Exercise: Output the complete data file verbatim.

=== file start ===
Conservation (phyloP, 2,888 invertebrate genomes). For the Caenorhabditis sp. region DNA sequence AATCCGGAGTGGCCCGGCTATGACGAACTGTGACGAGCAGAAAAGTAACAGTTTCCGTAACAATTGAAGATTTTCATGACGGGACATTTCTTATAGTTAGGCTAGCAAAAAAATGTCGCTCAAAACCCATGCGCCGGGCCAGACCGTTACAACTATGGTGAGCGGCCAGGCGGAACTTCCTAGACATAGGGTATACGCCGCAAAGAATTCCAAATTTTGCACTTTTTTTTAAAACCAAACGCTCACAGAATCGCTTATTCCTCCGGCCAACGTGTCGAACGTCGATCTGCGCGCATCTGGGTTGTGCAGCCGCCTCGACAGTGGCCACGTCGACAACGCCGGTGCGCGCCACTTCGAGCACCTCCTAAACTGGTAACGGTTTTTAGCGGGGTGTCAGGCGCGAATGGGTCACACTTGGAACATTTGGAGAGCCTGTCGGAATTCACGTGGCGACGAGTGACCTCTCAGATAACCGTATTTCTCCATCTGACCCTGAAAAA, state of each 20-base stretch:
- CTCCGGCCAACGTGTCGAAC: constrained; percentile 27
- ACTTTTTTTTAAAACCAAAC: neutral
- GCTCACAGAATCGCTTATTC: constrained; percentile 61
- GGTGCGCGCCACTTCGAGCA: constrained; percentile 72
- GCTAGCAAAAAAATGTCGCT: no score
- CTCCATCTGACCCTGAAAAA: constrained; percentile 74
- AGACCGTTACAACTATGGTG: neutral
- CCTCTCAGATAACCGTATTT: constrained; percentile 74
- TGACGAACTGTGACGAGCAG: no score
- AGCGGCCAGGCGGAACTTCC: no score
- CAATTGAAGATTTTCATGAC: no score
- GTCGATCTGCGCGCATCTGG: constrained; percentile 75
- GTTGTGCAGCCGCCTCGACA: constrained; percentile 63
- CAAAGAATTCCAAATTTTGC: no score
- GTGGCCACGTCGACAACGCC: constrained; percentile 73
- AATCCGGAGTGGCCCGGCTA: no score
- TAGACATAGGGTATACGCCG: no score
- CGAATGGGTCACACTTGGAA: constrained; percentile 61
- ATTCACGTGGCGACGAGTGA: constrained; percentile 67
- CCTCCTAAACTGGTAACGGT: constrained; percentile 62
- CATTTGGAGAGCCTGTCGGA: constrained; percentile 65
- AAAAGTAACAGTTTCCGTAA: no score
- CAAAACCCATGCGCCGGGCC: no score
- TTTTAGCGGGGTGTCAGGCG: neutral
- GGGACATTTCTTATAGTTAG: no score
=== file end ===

Conservation (phyloP, 2,888 invertebrate genomes). For the Caenorhabditis sp. region DNA sequence AATCCGGAGTGGCCCGGCTATGACGAACTGTGACGAGCAGAAAAGTAACAGTTTCCGTAACAATTGAAGATTTTCATGACGGGACATTTCTTATAGTTAGGCTAGCAAAAAAATGTCGCTCAAAACCCATGCGCCGGGCCAGACCGTTACAACTATGGTGAGCGGCCAGGCGGAACTTCCTAGACATAGGGTATACGCCGCAAAGAATTCCAAATTTTGCACTTTTTTTTAAAACCAAACGCTCACAGAATCGCTTATTCCTCCGGCCAACGTGTCGAACGTCGATCTGCGCGCATCTGGGTTGTGCAGCCGCCTCGACAGTGGCCACGTCGACAACGCCGGTGCGCGCCACTTCGAGCACCTCCTAAACTGGTAACGGTTTTTAGCGGGGTGTCAGGCGCGAATGGGTCACACTTGGAACATTTGGAGAGCCTGTCGGAATTCACGTGGCGACGAGTGACCTCTCAGATAACCGTATTTCTCCATCTGACCCTGAAAAA, state of each 20-base stretch:
- CTCCGGCCAACGTGTCGAAC: constrained; percentile 27
- ACTTTTTTTTAAAACCAAAC: neutral
- GCTCACAGAATCGCTTATTC: constrained; percentile 61
- GGTGCGCGCCACTTCGAGCA: constrained; percentile 72
- GCTAGCAAAAAAATGTCGCT: no score
- CTCCATCTGACCCTGAAAAA: constrained; percentile 74
- AGACCGTTACAACTATGGTG: neutral
- CCTCTCAGATAACCGTATTT: constrained; percentile 74
- TGACGAACTGTGACGAGCAG: no score
- AGCGGCCAGGCGGAACTTCC: no score
- CAATTGAAGATTTTCATGAC: no score
- GTCGATCTGCGCGCATCTGG: constrained; percentile 75
- GTTGTGCAGCCGCCTCGACA: constrained; percentile 63
- CAAAGAATTCCAAATTTTGC: no score
- GTGGCCACGTCGACAACGCC: constrained; percentile 73
- AATCCGGAGTGGCCCGGCTA: no score
- TAGACATAGGGTATACGCCG: no score
- CGAATGGGTCACACTTGGAA: constrained; percentile 61
- ATTCACGTGGCGACGAGTGA: constrained; percentile 67
- CCTCCTAAACTGGTAACGGT: constrained; percentile 62
- CATTTGGAGAGCCTGTCGGA: constrained; percentile 65
- AAAAGTAACAGTTTCCGTAA: no score
- CAAAACCCATGCGCCGGGCC: no score
- TTTTAGCGGGGTGTCAGGCG: neutral
- GGGACATTTCTTATAGTTAG: no score